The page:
Canyoning: Routeburn River
When we looked over the edge of the first 20-foot waterfall, and at the bottom saw swirling whitewater disappear over the lip of the next pouroff, one editor voiced a collective, disquieting thought: “Do we really start here? How?” Our guide answered breezily, “No worries mate, you just jump.” And so it went for the next 3 hours, as we plunged, slid, rappelled, and zip-lined our way through a narrow slot canyon that alternates grotto-like pools with roaring cascades and vertical cliffs. The half-day trip is a signature Kiwi adventure-seat-of-your-pants fun that will scare you a little, thrill you a lot. If you’re hiking the Routeburn, you can do the canyoning trip in the morning, then start walking in the afternoon.
Cost; NZ$210 (from Queenstown),
Kayak camping: Pigeon Island
This peaceful little bird sanctuary, sitting out in the middle of Lake Wakatipu for all to see, is the best-kept secret in the Queenstown area. A comfortable hut stocked with firewood and mattresses sits in a sheltered cove, and a small maze of trails crisscrosses the 628-acre island. Bellbirds, tui, and wood pigeons are among the protected species that inhabit the island. So how does a prominent and beautiful island like this make the grade as a locals-only hideout? The trick is getting there. Until this year you could only rent kayaks in Queenstown, too far from Pigeon Island for a day paddle. But at press time a local outfitter had plans to rent boats in Glenorchy, just 4 miles away.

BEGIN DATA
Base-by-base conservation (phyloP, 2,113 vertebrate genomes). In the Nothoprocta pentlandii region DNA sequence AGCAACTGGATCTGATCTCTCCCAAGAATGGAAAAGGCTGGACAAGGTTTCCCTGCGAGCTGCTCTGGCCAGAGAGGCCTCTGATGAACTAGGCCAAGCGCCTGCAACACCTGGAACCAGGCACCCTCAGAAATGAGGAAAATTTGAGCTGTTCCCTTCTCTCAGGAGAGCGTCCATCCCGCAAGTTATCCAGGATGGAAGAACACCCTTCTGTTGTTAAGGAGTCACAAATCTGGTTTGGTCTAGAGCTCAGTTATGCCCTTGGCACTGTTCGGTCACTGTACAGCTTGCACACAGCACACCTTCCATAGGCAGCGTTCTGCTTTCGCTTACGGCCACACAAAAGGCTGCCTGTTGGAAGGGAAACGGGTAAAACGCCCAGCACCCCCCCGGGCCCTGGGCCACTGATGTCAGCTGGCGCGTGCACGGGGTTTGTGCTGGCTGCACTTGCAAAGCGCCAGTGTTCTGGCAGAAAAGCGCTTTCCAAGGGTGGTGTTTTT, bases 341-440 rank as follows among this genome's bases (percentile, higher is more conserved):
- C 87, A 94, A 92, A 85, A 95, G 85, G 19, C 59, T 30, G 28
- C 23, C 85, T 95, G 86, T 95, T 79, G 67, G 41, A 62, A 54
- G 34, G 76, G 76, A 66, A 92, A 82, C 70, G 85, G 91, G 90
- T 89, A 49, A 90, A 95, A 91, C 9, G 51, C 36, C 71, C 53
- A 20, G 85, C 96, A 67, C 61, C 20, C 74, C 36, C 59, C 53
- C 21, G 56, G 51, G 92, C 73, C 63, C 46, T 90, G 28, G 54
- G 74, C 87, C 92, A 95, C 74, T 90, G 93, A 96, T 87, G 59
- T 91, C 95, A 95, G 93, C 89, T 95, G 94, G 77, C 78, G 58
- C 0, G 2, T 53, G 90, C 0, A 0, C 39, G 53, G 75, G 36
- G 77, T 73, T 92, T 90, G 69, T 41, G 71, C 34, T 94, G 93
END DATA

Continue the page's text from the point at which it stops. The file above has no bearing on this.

Glacier Kayaking: Mueller Lake
Each spring when the weather warms, chunks of ice break off the submerged snout of Mueller Glacier and bob to the surface of Mueller Lake, where they float like so many icebergs. Eventually the house-size bergs melt away, but if you’re lucky you’ll kayak right up to them. This half-day trip starts on the busy Hooker Track, but almost immediately leaves the hiking throngs for a short, scenic walk to the put-in. From there it’s a short paddle to the far end of the lake, where you can walk on the glacier and skinny-dip in bone-chilling pools left behind by the receding ice.
Mountaineering: Ball Pass
Pioneered only 2 years ago as an alternative to the justly-renowned–but crumbling–Copland Pass route, this breathtaking alpine tour takes climbing novices as close to 12,316-foot Mt. Cook as they can get without one of New Zealand’s ubiquitous helicopters. Highlights include an exposed ridgetop approach beneath the enormous Caroline Face–which was hemorrhaging avalanches during our stormy spring crossing; two nights at cozy, immaculate Caroline Hut, perched on a spur with picture-window views of New Zealand’s highest peak; a dramatic descent into the Hooker Valley down wildflower-covered hillsides; and customized instruction from expert guides. Alpine Recreation’s 3-day Ball Pass trip includes all meals and climbing equipment.